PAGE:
'Before they're plumbers or writers or taxi drivers or unemployed or journalists, before everything else, men are men. Whether heterosexual or homosexual. The only difference is that some of them remind you of it as soon as you meet them, and others wait for a little while.'

 Anaïs Nin

'I, with a deeper instinct, choose a man who compels my strength, who makes enormous demands on me, who does not doubt my courage or my toughness, who does not believe me naïve or innocent, who has the courage to treat me like a woman.'

Mary Wollstonecraft


  'Independence I have long considered as the grand blessing of life, the basis of every virtue; and independence I will ever secure by contracting my wants, though I were to live on a barren heath.'

And another flash mob

This is the classiest one I've ever seen. I love the bewildered-looking woman at the end, who seems to think she has been bewitched and wonders where all the fairies have suddenly gone. And I wonder how many people missed their trains, and didn't care.

Sunday, January 15, 2012

Beit Shemesh Flash Mob

Beit Shemesh Flash Mob

Imagine what would happen to these girls and women, most of whom are identifiable in the video (and no doubt from countless other recordings), under an Israeli government dominated by the ultra-Orthodox who have so much power and influence there already, and who are, in their attitude to women, barely distinguishable from the Taliban.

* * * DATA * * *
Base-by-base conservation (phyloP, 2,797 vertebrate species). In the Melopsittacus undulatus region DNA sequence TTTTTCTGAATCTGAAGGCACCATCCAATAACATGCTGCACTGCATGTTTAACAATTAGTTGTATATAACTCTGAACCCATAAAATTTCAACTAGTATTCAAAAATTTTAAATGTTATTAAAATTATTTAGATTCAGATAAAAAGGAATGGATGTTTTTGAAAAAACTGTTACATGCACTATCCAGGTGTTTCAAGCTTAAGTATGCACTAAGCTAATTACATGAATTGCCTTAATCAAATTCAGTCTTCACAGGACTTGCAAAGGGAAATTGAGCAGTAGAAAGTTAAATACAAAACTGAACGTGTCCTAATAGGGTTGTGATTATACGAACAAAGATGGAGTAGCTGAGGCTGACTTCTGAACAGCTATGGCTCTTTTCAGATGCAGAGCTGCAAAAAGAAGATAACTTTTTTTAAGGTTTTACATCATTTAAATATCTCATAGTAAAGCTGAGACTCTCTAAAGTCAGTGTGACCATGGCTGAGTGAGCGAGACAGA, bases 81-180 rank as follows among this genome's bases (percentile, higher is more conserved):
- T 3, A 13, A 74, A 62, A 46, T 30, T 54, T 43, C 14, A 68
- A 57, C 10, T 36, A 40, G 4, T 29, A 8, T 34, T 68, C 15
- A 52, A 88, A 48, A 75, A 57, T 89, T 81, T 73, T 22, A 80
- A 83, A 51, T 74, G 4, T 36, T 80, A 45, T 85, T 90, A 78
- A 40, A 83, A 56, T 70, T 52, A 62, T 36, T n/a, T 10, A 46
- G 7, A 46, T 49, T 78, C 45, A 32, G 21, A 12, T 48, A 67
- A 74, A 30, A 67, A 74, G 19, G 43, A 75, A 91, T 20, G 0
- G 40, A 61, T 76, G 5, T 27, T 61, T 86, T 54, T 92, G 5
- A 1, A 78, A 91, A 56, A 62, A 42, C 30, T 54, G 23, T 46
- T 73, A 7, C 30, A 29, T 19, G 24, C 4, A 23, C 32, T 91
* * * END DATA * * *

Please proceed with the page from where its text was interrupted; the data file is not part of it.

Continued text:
Saturday, January 14, 2012

Ten legendary bad girls of literature

Publishers Random House have just posted to Facebook a link to an article called '10 Legendary Bad Boys of Literature', which features such little charmers as Amis père et fils, the oddly unattractive Michel Houellebecq, and a stomach-churning shot of Norman Mailer in his favourite legs-spread pose, which would have obviated the need for his tailor ever to ask which side he dressed.

Personally I think the Bad Girls of Literature were infinitely more charming without being in any way less talented or less Bad. I'm sure there were more, especially in other cultures and literatures, but here's a list for starters.

Germaine Greer

'I have always been principally interested in men for sex. I've always thought any sane woman would be a lover of women because loving men is such a mess. I have always wished I'd fall in love with a woman. Damn.'

George Sand

'The trade of authorship is a violent and indestructible obsession.'

Lady Mary Wortley Montagu

'Nature has not placed us in an inferior rank to men, no more than the females of other animals, where we see no distinction of capacity, though I am persuaded if there was a commonwealth of rational horses... it would be an established maxim amongst them that a mare could not be taught to pace.'

Aphra Behn

'Fantastic fortune, thou deceitful light,
That cheats the weary traveller by night,
Though on a precipice each step you tread,
I am resolved to follow where you lead.'

Rebecca West

'I myself have never been able to find out precisely what feminism is: I only know that people call me a feminist whenever I express sentiments that differentiate me from a doormat.'

Katherine Mansfield

 'Risk! Risk anything! Care no more for the opinions of others, for those voices. Do the hardest thing on earth for you. Act for yourself. Face the truth.'

Jane Bowles

'I am so wily and feminine that I could live by your side for a lifetime and deceive you afresh each day.'